How do I get the idea of my own mind? Do I get it simply by having my mind, or possibly by experiencing the mind I have? Do I perhaps have an “impression” of my mind from which I extract the idea? Here is a problem with this theory: based on my mind alone, I cannot distinguish between it and the world. My mind is my world. The world I know is the world presented to me by my mind, so my world and my mind are coeval and coterminous. The limits of my mind coincide with the limits of my world. When I gaze at my mind all I see is a world. I don’t have an idea of my mind as something in the world. Merely having a mind does not give me a perspective from which I can grasp my mind as an object: I don’t apprehend it as I apprehend the Sun setting on the horizon.
How then do I get the idea? First let us ask how I get the idea of other minds. This idea is useful in social contexts: it enables me to think effectively about the behavior of other people. We probably have this idea innately, as do other mammals. It enables us to think of minds as things existing in the world. But my mind is not included in this general conception; it stands apart from other minds. How do I bring my mind under the conception that includes other minds? Not by thinking of my mind as other! But one thing I can know about other minds is that I am other to them: they think of me as an other mind. So we can imagine the child coming to realize that he or she is an object of thought for other minds: “Oh, so they think of me as I think of them”. Now she is thinking of her mind as something in the world: it is her world but it is also an object in other people’s worlds. She thinks of her mind as being an object for the minds of others. This is the exact opposite of her own perspective on her mind, in which world and mind are merged. She sees herself reflected in the minds of others, and this gives her the idea of her mind as one thing among other things. So we grasp our own mind via our grasp of the minds of others, by understanding that we are objects for them. Our mind cannot give us an idea of itself as existing in a world containing other minds, but our grasp of other minds can give us this idea once we grasp that those minds take us as objects. This is a very sophisticated idea and it is doubtful that other mammals and small children have it. They may have the concept of other minds, but they don’t really have the concept of their own mind. Only by recognizing that other people think about them can they manage to think about themselves, i.e. grasp that they are entities of the same kind as other people. The thought “I have a mind” is really the thought “This world is an object of thought for people with other worlds”—that is, “I exist in other people’s worlds”. My mind and their minds form a totality for me because I think this way: I think of myself from their point of view, because I think of other minds and realize that I am considered by them. No doubt my first thoughts along these lines centered on my mother: “I am an object in my mother’s world, so I must be something in the world as well as a world unto myself”. Then I realize I am an object among others, and am nothing unique (a sobering thought in my childish egotism).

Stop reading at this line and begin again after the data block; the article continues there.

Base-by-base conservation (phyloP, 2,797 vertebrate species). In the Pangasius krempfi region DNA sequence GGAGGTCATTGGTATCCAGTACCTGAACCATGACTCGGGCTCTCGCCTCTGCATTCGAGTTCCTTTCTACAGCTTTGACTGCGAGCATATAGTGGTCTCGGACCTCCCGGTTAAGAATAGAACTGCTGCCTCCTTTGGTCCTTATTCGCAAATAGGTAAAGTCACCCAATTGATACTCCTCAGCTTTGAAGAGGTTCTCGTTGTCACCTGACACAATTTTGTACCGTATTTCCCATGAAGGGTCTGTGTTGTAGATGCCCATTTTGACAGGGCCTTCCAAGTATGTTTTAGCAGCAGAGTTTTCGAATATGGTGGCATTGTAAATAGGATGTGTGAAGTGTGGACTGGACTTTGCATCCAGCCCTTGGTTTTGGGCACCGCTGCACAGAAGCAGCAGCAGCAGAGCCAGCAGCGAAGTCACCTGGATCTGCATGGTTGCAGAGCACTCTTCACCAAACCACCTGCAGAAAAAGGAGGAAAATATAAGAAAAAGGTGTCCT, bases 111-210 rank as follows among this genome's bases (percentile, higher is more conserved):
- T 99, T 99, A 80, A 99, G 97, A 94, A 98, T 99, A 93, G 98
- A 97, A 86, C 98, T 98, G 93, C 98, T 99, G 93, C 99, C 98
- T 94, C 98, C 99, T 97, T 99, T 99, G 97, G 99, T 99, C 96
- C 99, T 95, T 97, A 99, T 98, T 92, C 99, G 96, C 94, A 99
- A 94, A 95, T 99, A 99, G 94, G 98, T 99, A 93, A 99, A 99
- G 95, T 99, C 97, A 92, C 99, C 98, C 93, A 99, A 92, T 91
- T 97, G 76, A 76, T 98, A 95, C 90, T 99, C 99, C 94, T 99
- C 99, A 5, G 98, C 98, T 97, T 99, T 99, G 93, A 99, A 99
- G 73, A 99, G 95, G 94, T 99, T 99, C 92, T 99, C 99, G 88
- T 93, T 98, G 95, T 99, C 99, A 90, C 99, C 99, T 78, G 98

These two thoughts always coexist uneasily: the “I” as object in the world and the “I” as constituting the world for me. Can all this really be just one pinpoint thing in a much larger reality? Thus we oscillate between solipsistic egotism (there is only my world) and vertiginous humility (I am just a tiny speck in a huge wide world). The astonishing thought that I am merely one mind among innumerable others brings together two ways of thinking about the self: the idealist conceit that the world is my world, and the realist concession that the world is much greater than I am. In particular, it locates the self in a world occupied by other equally real selves—as an object of their apprehension. In coming to have the idea of my mind I come to realize that I am much smaller than I thought, even though I know no world larger than the one presented by my mind. The concept of my mind is thus the consummate philosophical concept, because it contains an entire metaphysical outlook on reality, one that generates perplexity and intellectual disharmony. It isn’t just a “faint copy” of a perceptual datum, a “simple idea”. It might even be said that putative possessors of this concept don’t really have it themselves, not fully, because it is just too hard to grasp: I never really understand the idea that I am just one mind among others; my own mind asserts itself too strongly to accept that. I am the world; I am not a minute part of it! Certainly some people never seem to get over the idea that everything centers on them—that nothing else is real (not really real). The idea of one’s own mind as one thing among others is just too lowering, too ontologically disquieting.
In any case, our concept of our own mind is a concept originally derived from our concept of other minds, particularly from the idea that other minds regard my mind as an object in their world. It doesn’t spring from a simple encounter between me and myself, as if my mind introduces itself to me one day and I recognize it for what it is (“Ah, I’ve heard a lot about you, good to meet you at last!”). It arises from complex reflection on the minds of others, an idea with roots in practical biological concerns. Not every being with a mind has a concept of that mind, even those with a concept of other minds.
 Cf. Wittgenstein: “What brings the self into philosophy is the fact that ‘the world is my world’. The philosophical self is not the human being, not the human body, or the human soul, with which psychology deals, but rather the metaphysical subject, the limit of the world—not a part of it”. Tractatus 5.641